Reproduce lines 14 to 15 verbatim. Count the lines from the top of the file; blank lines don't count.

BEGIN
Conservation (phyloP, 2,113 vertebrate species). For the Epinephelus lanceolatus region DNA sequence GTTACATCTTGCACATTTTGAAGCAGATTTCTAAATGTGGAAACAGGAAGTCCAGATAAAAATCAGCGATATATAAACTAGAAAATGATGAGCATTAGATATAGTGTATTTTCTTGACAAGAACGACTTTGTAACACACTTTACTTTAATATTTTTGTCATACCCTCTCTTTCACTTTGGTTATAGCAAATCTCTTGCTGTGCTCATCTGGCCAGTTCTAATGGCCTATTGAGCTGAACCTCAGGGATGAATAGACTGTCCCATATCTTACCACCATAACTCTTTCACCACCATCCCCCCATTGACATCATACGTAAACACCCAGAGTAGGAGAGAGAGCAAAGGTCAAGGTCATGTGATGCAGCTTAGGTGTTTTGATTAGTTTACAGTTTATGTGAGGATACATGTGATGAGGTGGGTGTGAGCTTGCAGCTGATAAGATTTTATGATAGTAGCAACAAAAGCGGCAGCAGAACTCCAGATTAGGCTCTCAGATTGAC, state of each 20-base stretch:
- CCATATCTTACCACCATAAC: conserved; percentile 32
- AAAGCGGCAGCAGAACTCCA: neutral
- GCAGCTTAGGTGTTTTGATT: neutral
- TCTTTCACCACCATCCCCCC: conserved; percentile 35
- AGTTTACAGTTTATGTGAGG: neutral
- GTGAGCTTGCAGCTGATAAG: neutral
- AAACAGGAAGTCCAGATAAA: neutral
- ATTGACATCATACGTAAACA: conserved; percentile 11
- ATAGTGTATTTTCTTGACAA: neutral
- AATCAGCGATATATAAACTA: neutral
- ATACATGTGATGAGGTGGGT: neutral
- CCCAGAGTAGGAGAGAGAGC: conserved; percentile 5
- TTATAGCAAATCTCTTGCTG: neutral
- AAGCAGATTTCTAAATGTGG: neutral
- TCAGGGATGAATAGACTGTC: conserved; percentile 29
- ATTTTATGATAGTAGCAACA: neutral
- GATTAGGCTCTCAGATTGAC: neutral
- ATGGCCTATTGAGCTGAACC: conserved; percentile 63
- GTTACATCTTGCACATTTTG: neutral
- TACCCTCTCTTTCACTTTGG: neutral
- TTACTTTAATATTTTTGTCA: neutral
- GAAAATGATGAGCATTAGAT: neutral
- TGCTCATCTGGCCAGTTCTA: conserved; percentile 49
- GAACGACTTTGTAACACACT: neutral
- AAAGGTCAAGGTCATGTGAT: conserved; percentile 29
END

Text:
- TTATAGCAAATCTCTTGCTG: neutral
- AAGCAGATTTCTAAATGTGG: neutral